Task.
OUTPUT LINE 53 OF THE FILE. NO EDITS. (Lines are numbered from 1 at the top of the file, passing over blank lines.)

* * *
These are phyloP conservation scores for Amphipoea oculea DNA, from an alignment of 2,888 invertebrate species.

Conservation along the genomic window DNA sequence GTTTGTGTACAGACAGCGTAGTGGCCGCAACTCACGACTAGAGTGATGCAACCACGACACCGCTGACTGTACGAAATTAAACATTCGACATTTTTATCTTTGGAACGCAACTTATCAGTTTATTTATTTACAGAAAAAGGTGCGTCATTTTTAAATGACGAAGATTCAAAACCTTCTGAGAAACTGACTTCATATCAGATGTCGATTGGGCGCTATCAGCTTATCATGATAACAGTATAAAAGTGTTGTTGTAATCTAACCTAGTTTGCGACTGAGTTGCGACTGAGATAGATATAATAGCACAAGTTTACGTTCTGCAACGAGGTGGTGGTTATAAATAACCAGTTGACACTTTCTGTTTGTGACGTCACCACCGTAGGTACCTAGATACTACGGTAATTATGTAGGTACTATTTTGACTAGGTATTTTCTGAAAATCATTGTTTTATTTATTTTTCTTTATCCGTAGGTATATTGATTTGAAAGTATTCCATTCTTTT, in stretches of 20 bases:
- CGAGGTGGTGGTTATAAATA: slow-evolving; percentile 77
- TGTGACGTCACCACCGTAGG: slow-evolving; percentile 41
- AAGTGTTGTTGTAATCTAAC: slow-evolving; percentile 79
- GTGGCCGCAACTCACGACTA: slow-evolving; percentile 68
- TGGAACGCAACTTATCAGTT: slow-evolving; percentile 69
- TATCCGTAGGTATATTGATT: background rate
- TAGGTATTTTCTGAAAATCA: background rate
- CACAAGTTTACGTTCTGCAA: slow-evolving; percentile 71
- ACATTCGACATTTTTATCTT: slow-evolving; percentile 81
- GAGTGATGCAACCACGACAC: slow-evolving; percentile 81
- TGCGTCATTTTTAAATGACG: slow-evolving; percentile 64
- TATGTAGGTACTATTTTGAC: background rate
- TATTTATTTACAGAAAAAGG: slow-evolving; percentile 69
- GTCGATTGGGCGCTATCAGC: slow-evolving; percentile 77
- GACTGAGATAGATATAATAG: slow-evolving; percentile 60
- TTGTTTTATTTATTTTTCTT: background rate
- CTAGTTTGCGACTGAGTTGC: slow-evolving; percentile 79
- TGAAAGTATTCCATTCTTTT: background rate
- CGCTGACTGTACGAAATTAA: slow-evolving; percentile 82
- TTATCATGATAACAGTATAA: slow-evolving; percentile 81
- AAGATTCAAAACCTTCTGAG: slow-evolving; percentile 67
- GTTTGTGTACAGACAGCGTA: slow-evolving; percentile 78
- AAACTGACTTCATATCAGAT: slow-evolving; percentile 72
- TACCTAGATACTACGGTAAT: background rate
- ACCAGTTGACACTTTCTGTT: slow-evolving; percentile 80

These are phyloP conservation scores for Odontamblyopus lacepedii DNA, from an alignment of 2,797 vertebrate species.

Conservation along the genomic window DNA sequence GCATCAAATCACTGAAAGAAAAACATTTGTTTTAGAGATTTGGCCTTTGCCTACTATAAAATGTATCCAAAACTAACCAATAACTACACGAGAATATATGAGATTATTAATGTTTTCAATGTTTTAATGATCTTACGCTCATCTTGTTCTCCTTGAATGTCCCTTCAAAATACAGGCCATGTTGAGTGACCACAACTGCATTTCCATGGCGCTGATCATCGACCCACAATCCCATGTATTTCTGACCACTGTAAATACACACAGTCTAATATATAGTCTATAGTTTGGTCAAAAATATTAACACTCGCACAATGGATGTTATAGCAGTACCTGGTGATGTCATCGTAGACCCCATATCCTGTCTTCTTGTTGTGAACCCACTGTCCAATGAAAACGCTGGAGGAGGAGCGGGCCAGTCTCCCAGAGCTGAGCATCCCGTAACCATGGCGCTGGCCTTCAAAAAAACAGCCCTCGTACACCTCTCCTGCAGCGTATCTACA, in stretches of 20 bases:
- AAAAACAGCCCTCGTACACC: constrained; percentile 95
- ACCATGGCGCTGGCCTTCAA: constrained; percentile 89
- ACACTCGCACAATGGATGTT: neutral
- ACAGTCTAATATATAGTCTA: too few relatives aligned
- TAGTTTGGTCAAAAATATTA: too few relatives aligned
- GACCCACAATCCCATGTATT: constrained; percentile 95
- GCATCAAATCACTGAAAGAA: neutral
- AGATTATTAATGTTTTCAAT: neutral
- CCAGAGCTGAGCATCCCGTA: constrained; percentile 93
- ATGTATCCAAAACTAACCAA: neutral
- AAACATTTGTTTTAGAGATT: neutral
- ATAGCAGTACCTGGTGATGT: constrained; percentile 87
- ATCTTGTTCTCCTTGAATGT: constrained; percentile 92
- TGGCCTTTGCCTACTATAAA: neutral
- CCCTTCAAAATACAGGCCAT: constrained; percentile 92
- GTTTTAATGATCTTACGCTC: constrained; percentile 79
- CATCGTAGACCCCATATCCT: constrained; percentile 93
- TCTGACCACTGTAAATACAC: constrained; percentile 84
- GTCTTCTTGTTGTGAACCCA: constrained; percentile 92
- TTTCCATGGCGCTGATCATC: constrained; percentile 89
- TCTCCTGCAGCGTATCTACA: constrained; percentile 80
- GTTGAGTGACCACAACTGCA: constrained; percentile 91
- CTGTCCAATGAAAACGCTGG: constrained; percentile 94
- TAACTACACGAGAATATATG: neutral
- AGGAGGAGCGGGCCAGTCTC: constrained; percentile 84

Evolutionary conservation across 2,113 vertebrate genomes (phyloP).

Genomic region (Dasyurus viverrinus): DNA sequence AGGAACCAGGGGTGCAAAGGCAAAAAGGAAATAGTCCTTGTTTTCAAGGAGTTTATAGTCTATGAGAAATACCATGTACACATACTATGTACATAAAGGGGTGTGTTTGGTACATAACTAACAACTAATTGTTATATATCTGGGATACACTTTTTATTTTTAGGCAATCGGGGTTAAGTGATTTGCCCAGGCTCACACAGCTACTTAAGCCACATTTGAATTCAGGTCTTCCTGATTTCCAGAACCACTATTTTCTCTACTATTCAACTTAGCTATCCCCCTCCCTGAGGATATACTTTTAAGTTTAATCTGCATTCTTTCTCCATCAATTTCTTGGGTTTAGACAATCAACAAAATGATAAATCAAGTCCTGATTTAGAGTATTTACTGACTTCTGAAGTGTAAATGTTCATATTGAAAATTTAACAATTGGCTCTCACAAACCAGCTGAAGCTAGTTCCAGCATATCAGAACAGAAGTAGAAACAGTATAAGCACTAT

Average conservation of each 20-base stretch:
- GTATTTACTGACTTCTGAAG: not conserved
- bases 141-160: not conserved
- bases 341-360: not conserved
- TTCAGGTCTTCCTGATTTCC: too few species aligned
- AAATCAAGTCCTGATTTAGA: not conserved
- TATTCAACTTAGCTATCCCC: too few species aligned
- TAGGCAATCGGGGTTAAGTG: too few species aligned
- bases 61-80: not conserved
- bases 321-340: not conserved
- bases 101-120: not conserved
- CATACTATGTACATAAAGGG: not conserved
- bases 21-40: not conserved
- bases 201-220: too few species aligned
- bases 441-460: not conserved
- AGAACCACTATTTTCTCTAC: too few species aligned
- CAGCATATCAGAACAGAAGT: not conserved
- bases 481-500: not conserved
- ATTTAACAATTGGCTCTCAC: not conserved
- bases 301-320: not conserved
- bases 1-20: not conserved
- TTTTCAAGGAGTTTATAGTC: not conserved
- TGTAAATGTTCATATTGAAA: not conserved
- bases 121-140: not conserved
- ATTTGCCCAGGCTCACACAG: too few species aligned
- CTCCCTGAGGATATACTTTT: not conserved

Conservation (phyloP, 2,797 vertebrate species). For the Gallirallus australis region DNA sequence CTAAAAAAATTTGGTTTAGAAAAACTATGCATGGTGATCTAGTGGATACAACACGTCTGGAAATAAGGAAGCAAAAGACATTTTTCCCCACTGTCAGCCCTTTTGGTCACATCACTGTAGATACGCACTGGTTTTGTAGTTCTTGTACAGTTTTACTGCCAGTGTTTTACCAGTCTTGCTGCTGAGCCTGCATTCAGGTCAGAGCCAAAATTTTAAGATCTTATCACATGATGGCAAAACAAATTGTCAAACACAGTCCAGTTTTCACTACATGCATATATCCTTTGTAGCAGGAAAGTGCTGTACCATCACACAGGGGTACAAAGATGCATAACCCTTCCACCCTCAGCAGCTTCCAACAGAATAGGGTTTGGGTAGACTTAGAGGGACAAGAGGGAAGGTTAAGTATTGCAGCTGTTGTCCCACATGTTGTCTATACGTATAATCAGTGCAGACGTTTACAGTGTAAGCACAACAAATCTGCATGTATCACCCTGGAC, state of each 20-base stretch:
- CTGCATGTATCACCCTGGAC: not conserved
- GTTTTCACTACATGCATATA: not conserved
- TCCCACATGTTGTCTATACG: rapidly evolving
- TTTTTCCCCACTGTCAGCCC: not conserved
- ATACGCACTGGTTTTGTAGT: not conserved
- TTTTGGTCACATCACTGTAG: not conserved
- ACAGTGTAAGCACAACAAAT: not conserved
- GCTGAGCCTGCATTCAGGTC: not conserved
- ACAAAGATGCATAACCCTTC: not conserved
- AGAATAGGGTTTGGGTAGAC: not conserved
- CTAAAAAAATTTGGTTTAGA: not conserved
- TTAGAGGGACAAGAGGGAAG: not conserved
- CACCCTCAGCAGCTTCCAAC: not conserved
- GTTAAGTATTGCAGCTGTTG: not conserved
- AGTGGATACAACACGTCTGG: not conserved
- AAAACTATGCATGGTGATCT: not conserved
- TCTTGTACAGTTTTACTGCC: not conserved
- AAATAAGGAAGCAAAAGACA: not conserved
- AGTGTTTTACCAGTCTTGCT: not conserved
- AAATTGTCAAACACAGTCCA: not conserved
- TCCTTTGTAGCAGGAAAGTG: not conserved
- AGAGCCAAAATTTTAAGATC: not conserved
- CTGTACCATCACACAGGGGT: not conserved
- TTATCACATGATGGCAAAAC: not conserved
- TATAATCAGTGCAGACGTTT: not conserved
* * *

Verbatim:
- TAACTACACGAGAATATATG: neutral